Bose QuietComfort II Buds – Blissful silence

October 18, 2022
3 mins read

The Bluetooth earbud market is a hyper-competitive place where the current champion, Sony, has ruled the roost for quite some time. Now Bose is back with their latest and greatest ear gear, the QuietComfort Earbuds II, to take on Sony.

They’ve launched with adaptive active noise cancellation, Bluetooth 5.3, and advanced sound calibration that delivers vastly improved audio. Lastly, Bose has made the new QuietComfort buds smaller and comfier than the original QuietComfort buds. So, do they have what it takes to unseat Sony, the reigning earbud king?


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Where the original QuietComfort buds and charging case were anything but compact (or for that matter comfortable), the QC II charging case is very pocketable. This time around, people are not going to stop you in the street and say, “Hey, is that a QuietComfort charging case in your pocket or are you just super pleased to see me?”. Similarly, Bose has shrunk the QC II buds. This means they don’t protrude from your ears and are a far more comfortable fit. This is helped with a selection of different-sized ear tips and wing stabilisers to ensure they stay snugly fitted into your ears.

The Bose mobile app (Android/iOS) also has an ear tip fit test to ensure you’re using the right ear tips/wings. They’re IPX4-rated, making them ideal for use in a gym. Like Apple’s earbuds, the QC II buds have smallish wing-like stems that house mics for ANC and making calls/using a voice assistant. Inserting them into my noggin, I rotated them back a tad, locking them into place. It was snug but sufficiently comfy that several hours of wear felt effortless.

Playback controls also include adjusting volume by sliding your finger up or down the bud, which feels far more intuitive than pressing twice to increase volume or three times to decrease it. A shortcut can also be configured using the Bose app, allowing you to opt for control over the listening mode or to summon whichever voice assistant you use.

Like their Sony counterparts, the QC II buds come with wear detection that pauses playback when you remove one or both buds and resumes when they’re re-inserted into your ears. When you place the buds into your ear holes, they emit a test tone. This is what Bose calls “CustomTune”. It calibrates ANC and audio to your ear’s specific shape. With it, the QC II projected a detailed and rich sound stage that packed surprisingly deep bass that you felt and heard, along with an airy top end.

Listening to ‘Crickets’ by French band Air, there was plenty of crisp, sparkly sonic detail. At the same time, the catchy bass riff was delivered with Bose’s trademark warmth and musicality. Firing up Stravinsky’s ‘Firebird’ also showcased their dynamism, with the buds holding their own as things went from a gentle and clear tinkle of a triangle to thunderous crescendos. With classical music, the QC II shone. This is no small feat, given most earbuds tend to struggle to convey the subtle detail of a full orchestra in action. That said, Codec support is limited to SBC and AAC. Here’s hoping the next Bose buds come with apt-X and LDAC support for lossless audio playback.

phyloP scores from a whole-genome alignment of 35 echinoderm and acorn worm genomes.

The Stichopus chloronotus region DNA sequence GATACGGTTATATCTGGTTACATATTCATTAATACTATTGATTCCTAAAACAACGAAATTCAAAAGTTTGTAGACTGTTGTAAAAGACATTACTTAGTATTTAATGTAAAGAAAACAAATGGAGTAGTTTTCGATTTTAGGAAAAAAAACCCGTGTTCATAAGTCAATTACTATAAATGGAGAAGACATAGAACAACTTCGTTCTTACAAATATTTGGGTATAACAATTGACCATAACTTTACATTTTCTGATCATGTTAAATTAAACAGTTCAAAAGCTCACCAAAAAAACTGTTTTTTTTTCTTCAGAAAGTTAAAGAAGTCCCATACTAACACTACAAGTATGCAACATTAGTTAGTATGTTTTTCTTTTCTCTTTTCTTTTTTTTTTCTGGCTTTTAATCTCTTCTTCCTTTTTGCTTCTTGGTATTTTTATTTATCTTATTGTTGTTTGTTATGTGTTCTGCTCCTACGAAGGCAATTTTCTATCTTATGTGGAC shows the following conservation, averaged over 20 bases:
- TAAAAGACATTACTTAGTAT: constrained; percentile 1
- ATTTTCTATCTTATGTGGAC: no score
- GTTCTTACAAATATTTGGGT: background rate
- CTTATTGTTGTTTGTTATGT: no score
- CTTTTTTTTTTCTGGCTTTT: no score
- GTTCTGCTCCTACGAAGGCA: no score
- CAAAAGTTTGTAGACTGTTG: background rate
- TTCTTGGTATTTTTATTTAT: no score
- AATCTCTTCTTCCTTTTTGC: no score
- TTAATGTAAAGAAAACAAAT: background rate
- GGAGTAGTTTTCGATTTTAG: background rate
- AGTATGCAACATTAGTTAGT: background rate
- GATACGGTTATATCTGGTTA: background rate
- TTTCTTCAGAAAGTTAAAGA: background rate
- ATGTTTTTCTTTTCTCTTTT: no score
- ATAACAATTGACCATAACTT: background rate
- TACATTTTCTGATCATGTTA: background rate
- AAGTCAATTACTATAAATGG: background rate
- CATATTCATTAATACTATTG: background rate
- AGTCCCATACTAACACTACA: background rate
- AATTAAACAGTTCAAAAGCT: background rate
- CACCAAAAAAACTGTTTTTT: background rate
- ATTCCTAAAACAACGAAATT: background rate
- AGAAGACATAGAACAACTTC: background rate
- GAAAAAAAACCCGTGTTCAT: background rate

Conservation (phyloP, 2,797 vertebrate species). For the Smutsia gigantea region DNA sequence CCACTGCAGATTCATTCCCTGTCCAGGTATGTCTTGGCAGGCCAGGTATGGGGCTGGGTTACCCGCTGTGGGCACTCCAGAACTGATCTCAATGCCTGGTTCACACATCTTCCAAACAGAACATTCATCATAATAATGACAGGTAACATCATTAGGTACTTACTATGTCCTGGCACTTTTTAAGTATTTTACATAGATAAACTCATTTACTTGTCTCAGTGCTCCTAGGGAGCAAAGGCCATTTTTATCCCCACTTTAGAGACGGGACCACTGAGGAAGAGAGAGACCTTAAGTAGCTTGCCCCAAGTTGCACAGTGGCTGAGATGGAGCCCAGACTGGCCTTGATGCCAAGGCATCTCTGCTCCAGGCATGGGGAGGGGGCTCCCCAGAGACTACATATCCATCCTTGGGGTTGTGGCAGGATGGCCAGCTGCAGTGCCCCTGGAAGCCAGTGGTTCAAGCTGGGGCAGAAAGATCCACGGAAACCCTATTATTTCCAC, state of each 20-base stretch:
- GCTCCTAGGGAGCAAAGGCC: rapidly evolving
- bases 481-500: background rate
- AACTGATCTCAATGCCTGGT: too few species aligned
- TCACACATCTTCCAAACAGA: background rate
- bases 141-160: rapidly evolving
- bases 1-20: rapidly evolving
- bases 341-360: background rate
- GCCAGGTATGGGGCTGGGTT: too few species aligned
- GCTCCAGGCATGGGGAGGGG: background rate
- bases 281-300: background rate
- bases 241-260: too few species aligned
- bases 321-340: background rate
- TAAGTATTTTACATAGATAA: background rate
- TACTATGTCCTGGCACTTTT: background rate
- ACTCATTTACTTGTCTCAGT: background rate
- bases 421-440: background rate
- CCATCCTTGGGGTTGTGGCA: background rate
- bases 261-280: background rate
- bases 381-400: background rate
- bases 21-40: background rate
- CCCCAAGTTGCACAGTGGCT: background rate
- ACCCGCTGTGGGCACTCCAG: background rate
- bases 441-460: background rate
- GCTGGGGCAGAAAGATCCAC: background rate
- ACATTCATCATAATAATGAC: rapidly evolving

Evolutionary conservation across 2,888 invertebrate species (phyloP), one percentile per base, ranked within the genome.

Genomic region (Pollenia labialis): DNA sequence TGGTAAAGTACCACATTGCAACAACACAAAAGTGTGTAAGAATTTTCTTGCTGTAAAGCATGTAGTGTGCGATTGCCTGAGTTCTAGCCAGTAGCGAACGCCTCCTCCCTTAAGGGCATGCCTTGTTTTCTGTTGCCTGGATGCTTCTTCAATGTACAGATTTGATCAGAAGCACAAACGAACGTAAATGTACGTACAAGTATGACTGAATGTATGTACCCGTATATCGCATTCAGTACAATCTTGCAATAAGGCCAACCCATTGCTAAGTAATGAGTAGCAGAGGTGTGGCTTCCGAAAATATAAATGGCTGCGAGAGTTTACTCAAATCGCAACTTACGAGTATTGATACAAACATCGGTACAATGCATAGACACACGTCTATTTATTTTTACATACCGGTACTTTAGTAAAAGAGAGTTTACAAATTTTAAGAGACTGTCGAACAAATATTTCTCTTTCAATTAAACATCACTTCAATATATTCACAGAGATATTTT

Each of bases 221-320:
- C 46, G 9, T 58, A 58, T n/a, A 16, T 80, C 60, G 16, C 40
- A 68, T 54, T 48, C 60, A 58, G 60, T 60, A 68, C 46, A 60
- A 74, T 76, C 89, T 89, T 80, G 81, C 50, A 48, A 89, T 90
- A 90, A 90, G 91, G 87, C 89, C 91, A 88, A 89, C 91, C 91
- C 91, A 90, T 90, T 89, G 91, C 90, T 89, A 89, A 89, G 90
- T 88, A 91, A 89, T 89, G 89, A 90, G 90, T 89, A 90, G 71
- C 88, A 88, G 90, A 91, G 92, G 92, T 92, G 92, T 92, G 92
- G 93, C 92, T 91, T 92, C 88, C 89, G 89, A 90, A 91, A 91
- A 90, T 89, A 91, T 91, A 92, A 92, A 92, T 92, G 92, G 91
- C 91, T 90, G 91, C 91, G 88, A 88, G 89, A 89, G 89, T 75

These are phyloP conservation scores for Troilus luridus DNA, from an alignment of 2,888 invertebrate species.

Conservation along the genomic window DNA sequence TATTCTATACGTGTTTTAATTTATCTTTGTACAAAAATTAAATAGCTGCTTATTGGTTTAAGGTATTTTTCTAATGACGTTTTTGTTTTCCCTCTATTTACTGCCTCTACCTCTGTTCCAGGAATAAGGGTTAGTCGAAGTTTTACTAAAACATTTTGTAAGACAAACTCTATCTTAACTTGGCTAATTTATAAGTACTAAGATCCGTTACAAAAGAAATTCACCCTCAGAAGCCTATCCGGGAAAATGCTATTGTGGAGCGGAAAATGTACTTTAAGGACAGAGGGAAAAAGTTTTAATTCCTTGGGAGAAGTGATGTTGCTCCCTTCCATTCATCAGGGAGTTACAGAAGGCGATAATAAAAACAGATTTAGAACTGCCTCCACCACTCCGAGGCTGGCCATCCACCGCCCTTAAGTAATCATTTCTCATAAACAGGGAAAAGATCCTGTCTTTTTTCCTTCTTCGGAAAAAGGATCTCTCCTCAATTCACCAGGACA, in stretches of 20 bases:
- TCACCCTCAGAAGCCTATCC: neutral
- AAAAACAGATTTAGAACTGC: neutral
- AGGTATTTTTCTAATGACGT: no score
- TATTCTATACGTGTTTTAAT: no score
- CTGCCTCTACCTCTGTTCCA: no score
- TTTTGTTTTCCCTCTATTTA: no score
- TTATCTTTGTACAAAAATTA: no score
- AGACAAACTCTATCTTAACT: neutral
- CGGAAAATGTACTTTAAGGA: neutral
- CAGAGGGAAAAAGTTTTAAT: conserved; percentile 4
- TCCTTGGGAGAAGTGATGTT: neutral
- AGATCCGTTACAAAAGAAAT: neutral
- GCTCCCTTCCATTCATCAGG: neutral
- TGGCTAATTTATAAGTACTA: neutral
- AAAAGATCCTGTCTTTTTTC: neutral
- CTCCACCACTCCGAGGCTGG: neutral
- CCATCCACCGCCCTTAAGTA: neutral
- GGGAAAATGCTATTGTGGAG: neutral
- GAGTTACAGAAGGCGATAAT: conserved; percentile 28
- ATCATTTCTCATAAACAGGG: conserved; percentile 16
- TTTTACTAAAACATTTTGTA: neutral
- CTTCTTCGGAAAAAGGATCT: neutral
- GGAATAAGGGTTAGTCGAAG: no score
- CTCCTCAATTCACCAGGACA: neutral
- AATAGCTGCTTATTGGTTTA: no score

The QC II’s Active noise cancellation is industrial strength. Upon inserting them into my ears, I was immediately engulfed in a startlingly quiet cone of silence. While ANC in earbuds isn’t new, Bose takes it to new heights. While they’re a great compact short/medium haul air travel companion, limited battery life means long-haul use isn’t 100 percent practical.

Battery life was just a hair over Bose’s stated six hours per charge with heavy use and around two days with light to moderate use. The charging case gives four charges, extending their run time to 24 hours. While the case lacks wireless charging, it does support fast charging and 20 minutes of charge gave two hours of runtime.

While the Bose Music app isn’t loaded with lots of bells and whistles like the Sony app, it is sensibly laid out, making it hassle-free, especially when on the move.

Taking the QC II walkies around the congested RF environment of the Wellington CBD, their Bluetooth 5.3 connectivity impressed, with only one drop-out. The built-in mics also did a sterling job of capturing my voice in test calls. While some background noise was noticeable on the receiving end of calls, my voice remained clear.

Last (but not least), the QC II buds can also keep track of the last seven devices they’ve been paired with, which makes using them with multiple devices close to a seamless undertaking.

The QC II buds offer stunning audio and call quality. Their ANC is easily the best I’ve come across in a pair of wireless earbuds. Rounding things out, they’re also super comfy to wear. While I’d have liked wireless charging, spatial audio, and Apt-X support included, the QC II buds are otherwise hard to fault.


Pat has been talking about tech on TV, radio and print for over 20 years, having served time as a TV tech guy and currently penning reviews for Witchdoctor. He loves nothing more than rolling his sleeves up and playing with shiny gadgets.

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